Applications are developed in the Java language using the Android software development kit (SDK). The SDK includes a comprehensive set of development tools, including a debugger, software libraries, a handset emulator based on QEMU, documentation, sample code, and tutorials. The officially supported integrated development environment (IDE) is Eclipse using the Android Development Tools (ADT) plugin. Other development tools are available, including a Native Development Kit for applications or extensions in C or C++, Google App Inventor, a visual environment for novice programmers, and various cross platform mobile web applications frameworks. In order to work around limitations on reaching Google services due to Internet censorship in the Peoples Republic of China, Android devices sold in the PRC are generally customized to use state approved services instead
Development Of Android Android is developed in private by Google until the latest changes and updates are ready to be released, at which point the source code is made available publicly.[ This source code will only run without modification on select devices, usually the Nexus series of devices. With many devices, there are proprietary components which have to be provided by the manufacturer, in order for Android to work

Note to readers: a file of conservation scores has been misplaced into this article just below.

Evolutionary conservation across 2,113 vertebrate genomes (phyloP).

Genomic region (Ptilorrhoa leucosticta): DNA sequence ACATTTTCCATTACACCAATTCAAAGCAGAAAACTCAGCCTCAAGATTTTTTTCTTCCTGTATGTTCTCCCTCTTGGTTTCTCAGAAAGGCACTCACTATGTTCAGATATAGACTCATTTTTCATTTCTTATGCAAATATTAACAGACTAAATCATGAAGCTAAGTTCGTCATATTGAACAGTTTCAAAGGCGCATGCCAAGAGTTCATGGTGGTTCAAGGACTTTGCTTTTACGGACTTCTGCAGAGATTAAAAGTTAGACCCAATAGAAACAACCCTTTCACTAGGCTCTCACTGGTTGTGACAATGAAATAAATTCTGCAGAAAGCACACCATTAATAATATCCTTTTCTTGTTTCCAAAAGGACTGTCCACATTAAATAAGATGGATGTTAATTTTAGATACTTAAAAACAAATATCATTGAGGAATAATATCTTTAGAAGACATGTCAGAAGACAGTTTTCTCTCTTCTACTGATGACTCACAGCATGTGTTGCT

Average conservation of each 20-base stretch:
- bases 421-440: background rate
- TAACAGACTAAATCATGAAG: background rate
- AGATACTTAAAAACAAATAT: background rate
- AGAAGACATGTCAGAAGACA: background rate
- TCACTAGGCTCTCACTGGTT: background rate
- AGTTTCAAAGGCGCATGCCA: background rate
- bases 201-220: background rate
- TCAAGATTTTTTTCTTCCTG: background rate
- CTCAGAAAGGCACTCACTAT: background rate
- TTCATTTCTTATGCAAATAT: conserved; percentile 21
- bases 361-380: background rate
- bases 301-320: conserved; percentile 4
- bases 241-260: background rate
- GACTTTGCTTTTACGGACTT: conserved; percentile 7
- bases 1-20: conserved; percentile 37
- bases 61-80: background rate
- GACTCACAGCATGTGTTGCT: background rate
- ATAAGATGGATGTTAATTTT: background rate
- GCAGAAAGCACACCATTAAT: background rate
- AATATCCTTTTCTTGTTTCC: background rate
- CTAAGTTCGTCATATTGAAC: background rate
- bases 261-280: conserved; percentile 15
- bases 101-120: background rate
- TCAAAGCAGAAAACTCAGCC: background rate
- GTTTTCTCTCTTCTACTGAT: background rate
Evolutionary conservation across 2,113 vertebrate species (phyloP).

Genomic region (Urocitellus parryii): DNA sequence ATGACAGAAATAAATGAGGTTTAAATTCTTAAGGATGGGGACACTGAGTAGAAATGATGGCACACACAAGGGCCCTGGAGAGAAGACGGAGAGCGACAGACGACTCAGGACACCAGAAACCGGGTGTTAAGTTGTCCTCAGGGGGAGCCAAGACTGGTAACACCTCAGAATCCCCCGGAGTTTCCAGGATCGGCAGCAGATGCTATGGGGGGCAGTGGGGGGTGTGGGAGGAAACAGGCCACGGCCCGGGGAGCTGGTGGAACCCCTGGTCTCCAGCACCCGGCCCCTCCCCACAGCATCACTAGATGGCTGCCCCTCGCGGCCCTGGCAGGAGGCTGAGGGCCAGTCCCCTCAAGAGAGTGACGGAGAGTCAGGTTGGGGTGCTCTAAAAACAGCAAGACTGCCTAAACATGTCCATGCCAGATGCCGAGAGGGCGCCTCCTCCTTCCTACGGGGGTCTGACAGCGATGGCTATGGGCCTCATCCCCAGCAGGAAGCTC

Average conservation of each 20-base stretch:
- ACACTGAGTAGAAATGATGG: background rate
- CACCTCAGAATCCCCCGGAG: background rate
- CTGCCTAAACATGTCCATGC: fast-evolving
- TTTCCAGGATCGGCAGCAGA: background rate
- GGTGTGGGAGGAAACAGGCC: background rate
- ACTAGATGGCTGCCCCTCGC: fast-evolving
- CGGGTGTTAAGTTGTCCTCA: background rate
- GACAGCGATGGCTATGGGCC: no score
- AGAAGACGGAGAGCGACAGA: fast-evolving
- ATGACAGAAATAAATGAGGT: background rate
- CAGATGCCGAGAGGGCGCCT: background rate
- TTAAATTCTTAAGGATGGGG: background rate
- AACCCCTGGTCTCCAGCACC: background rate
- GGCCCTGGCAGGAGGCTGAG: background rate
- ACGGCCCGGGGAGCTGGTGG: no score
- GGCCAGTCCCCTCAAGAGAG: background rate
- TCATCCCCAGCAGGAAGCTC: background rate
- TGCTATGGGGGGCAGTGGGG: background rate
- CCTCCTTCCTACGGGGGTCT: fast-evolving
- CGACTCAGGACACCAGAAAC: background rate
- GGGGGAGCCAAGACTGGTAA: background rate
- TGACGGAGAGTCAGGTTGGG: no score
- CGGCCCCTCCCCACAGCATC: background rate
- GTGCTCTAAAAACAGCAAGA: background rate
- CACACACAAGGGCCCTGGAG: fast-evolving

Linux Android consists of a kernel based on Linux kernel version 2.6 and, from Android 4.0 Ice Cream Sandwich onwards, version 3.x, with middleware,libraries and APIs written in C, and application software running on an application framework which includes Java- compatible libraries based on Apache Harmony. Android uses the Dalvik virtual machine with just-in-time compilation to run Dalvik dex-code (Dalvik Executable), which is usually translated from Java bytecode. The main hardware platform for Android is the ARM architecture. There is support for x86 from the Android x86 project, andGoogle TV uses a special x86 version of Android.